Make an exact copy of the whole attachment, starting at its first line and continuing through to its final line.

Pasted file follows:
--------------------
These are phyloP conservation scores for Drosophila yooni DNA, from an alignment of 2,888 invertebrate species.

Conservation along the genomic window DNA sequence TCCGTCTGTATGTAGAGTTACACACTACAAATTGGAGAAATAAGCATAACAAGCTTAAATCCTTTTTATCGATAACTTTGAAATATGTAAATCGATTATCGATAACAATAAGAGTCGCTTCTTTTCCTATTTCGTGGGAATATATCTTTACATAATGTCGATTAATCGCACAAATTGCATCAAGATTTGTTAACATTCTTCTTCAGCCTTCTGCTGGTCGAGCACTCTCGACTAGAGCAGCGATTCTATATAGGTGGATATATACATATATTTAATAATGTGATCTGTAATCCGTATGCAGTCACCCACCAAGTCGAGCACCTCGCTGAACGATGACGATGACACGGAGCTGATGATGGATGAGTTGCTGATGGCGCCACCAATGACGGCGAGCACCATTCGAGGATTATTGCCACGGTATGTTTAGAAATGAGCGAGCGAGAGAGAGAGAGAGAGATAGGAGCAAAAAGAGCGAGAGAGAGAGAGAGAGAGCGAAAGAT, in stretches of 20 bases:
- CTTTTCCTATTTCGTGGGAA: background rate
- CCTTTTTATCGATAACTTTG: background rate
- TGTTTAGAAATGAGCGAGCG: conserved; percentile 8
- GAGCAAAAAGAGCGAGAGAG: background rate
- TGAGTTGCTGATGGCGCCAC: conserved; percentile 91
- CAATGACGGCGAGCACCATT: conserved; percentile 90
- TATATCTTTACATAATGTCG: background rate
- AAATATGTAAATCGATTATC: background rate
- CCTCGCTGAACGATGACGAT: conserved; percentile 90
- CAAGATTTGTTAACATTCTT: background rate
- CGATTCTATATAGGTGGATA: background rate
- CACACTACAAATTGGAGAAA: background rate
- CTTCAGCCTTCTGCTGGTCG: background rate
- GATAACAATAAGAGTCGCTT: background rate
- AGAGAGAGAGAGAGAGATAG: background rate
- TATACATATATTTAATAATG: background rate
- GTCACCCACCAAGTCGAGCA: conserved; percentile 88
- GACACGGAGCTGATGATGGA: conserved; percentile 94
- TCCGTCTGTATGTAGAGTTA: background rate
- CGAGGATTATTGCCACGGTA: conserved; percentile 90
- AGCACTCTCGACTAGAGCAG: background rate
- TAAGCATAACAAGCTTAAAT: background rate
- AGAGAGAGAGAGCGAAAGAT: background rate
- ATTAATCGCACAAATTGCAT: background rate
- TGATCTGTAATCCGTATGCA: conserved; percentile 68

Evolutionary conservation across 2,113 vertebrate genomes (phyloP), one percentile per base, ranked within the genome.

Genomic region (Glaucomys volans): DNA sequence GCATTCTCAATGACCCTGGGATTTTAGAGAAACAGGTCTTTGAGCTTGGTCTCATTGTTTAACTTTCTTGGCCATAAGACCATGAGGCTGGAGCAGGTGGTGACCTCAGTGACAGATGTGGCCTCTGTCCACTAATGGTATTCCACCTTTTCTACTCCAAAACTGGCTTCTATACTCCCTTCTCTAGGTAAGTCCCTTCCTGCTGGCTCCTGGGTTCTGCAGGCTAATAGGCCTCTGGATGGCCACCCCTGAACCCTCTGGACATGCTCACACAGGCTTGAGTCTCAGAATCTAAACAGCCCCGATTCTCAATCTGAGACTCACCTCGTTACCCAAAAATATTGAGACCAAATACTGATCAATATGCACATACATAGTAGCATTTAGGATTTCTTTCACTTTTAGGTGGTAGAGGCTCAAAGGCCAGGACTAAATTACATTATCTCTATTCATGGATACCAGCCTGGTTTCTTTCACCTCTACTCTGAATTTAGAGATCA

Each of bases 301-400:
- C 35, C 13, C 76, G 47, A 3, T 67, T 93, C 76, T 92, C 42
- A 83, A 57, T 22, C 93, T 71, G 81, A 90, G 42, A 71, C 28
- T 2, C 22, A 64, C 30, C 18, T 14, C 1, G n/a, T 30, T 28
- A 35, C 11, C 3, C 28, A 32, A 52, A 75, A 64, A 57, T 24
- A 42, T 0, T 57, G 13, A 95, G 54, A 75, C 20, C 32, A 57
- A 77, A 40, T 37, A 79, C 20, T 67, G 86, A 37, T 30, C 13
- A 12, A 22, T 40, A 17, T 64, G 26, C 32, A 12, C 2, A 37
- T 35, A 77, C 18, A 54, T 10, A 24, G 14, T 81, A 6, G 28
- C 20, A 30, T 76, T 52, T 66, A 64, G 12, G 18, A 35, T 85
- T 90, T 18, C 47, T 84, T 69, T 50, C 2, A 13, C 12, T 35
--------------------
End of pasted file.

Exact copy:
These are phyloP conservation scores for Drosophila yooni DNA, from an alignment of 2,888 invertebrate species.

Conservation along the genomic window DNA sequence TCCGTCTGTATGTAGAGTTACACACTACAAATTGGAGAAATAAGCATAACAAGCTTAAATCCTTTTTATCGATAACTTTGAAATATGTAAATCGATTATCGATAACAATAAGAGTCGCTTCTTTTCCTATTTCGTGGGAATATATCTTTACATAATGTCGATTAATCGCACAAATTGCATCAAGATTTGTTAACATTCTTCTTCAGCCTTCTGCTGGTCGAGCACTCTCGACTAGAGCAGCGATTCTATATAGGTGGATATATACATATATTTAATAATGTGATCTGTAATCCGTATGCAGTCACCCACCAAGTCGAGCACCTCGCTGAACGATGACGATGACACGGAGCTGATGATGGATGAGTTGCTGATGGCGCCACCAATGACGGCGAGCACCATTCGAGGATTATTGCCACGGTATGTTTAGAAATGAGCGAGCGAGAGAGAGAGAGAGAGATAGGAGCAAAAAGAGCGAGAGAGAGAGAGAGAGAGCGAAAGAT, in stretches of 20 bases:
- CTTTTCCTATTTCGTGGGAA: background rate
- CCTTTTTATCGATAACTTTG: background rate
- TGTTTAGAAATGAGCGAGCG: conserved; percentile 8
- GAGCAAAAAGAGCGAGAGAG: background rate
- TGAGTTGCTGATGGCGCCAC: conserved; percentile 91
- CAATGACGGCGAGCACCATT: conserved; percentile 90
- TATATCTTTACATAATGTCG: background rate
- AAATATGTAAATCGATTATC: background rate
- CCTCGCTGAACGATGACGAT: conserved; percentile 90
- CAAGATTTGTTAACATTCTT: background rate
- CGATTCTATATAGGTGGATA: background rate
- CACACTACAAATTGGAGAAA: background rate
- CTTCAGCCTTCTGCTGGTCG: background rate
- GATAACAATAAGAGTCGCTT: background rate
- AGAGAGAGAGAGAGAGATAG: background rate
- TATACATATATTTAATAATG: background rate
- GTCACCCACCAAGTCGAGCA: conserved; percentile 88
- GACACGGAGCTGATGATGGA: conserved; percentile 94
- TCCGTCTGTATGTAGAGTTA: background rate
- CGAGGATTATTGCCACGGTA: conserved; percentile 90
- AGCACTCTCGACTAGAGCAG: background rate
- TAAGCATAACAAGCTTAAAT: background rate
- AGAGAGAGAGAGCGAAAGAT: background rate
- ATTAATCGCACAAATTGCAT: background rate
- TGATCTGTAATCCGTATGCA: conserved; percentile 68

Evolutionary conservation across 2,113 vertebrate genomes (phyloP), one percentile per base, ranked within the genome.

Genomic region (Glaucomys volans): DNA sequence GCATTCTCAATGACCCTGGGATTTTAGAGAAACAGGTCTTTGAGCTTGGTCTCATTGTTTAACTTTCTTGGCCATAAGACCATGAGGCTGGAGCAGGTGGTGACCTCAGTGACAGATGTGGCCTCTGTCCACTAATGGTATTCCACCTTTTCTACTCCAAAACTGGCTTCTATACTCCCTTCTCTAGGTAAGTCCCTTCCTGCTGGCTCCTGGGTTCTGCAGGCTAATAGGCCTCTGGATGGCCACCCCTGAACCCTCTGGACATGCTCACACAGGCTTGAGTCTCAGAATCTAAACAGCCCCGATTCTCAATCTGAGACTCACCTCGTTACCCAAAAATATTGAGACCAAATACTGATCAATATGCACATACATAGTAGCATTTAGGATTTCTTTCACTTTTAGGTGGTAGAGGCTCAAAGGCCAGGACTAAATTACATTATCTCTATTCATGGATACCAGCCTGGTTTCTTTCACCTCTACTCTGAATTTAGAGATCA

Each of bases 301-400:
- C 35, C 13, C 76, G 47, A 3, T 67, T 93, C 76, T 92, C 42
- A 83, A 57, T 22, C 93, T 71, G 81, A 90, G 42, A 71, C 28
- T 2, C 22, A 64, C 30, C 18, T 14, C 1, G n/a, T 30, T 28
- A 35, C 11, C 3, C 28, A 32, A 52, A 75, A 64, A 57, T 24
- A 42, T 0, T 57, G 13, A 95, G 54, A 75, C 20, C 32, A 57
- A 77, A 40, T 37, A 79, C 20, T 67, G 86, A 37, T 30, C 13
- A 12, A 22, T 40, A 17, T 64, G 26, C 32, A 12, C 2, A 37
- T 35, A 77, C 18, A 54, T 10, A 24, G 14, T 81, A 6, G 28
- C 20, A 30, T 76, T 52, T 66, A 64, G 12, G 18, A 35, T 85
- T 90, T 18, C 47, T 84, T 69, T 50, C 2, A 13, C 12, T 35